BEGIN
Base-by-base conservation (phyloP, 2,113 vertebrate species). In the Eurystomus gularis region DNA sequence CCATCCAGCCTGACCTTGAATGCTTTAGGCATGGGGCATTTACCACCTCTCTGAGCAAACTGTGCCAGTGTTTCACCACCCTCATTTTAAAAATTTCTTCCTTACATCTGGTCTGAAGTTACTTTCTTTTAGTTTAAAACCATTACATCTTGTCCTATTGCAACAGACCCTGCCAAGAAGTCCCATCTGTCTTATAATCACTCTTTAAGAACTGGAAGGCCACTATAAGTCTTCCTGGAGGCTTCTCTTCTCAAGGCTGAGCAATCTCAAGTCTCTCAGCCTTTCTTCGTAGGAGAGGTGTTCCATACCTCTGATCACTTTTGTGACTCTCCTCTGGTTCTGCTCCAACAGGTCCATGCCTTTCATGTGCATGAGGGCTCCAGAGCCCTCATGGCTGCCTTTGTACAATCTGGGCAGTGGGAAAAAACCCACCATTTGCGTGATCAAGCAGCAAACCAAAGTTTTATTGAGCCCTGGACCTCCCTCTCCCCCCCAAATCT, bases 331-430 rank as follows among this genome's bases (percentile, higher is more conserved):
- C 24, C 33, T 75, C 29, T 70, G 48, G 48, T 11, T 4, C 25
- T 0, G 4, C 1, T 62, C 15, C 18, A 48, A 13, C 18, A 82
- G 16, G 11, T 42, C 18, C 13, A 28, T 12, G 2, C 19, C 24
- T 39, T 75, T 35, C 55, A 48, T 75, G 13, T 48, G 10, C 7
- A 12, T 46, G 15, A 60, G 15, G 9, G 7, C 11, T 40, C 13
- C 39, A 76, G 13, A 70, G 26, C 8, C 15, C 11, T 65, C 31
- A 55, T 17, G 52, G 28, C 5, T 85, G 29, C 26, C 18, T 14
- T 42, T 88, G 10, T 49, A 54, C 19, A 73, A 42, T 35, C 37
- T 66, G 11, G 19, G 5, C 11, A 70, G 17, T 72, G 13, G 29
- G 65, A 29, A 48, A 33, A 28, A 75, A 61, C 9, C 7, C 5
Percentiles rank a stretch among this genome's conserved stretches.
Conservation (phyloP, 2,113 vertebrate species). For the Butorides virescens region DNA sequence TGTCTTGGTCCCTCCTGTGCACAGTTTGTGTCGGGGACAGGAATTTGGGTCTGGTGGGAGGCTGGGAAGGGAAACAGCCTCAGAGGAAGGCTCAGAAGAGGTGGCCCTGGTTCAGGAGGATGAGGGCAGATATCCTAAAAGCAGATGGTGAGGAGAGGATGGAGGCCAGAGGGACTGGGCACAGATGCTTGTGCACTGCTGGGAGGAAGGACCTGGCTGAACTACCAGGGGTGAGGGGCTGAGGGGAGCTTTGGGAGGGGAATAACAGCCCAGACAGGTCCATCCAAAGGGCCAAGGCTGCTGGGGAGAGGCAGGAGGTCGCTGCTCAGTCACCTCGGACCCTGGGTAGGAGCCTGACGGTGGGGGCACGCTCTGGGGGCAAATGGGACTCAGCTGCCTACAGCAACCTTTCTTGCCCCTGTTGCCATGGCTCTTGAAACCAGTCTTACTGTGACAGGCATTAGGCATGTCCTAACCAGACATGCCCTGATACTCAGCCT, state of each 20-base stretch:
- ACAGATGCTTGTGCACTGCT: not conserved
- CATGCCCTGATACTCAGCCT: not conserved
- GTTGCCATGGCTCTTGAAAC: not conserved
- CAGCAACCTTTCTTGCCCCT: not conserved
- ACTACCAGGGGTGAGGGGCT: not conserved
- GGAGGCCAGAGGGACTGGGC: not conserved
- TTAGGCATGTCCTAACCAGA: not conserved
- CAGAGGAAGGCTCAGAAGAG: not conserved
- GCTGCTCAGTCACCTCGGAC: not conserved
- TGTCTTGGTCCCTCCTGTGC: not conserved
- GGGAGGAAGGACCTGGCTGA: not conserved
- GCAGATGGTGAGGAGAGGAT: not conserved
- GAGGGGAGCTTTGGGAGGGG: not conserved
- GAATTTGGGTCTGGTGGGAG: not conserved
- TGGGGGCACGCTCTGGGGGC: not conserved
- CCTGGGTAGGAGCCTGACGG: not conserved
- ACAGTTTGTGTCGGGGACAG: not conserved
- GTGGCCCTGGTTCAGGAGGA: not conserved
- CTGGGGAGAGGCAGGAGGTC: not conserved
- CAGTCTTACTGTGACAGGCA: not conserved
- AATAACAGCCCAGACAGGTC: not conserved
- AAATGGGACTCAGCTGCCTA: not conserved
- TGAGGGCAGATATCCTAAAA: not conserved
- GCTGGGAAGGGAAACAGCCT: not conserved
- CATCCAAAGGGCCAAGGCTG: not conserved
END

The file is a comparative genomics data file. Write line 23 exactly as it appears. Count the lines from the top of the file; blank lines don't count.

- TGTCTTGGTCCCTCCTGTGC: not conserved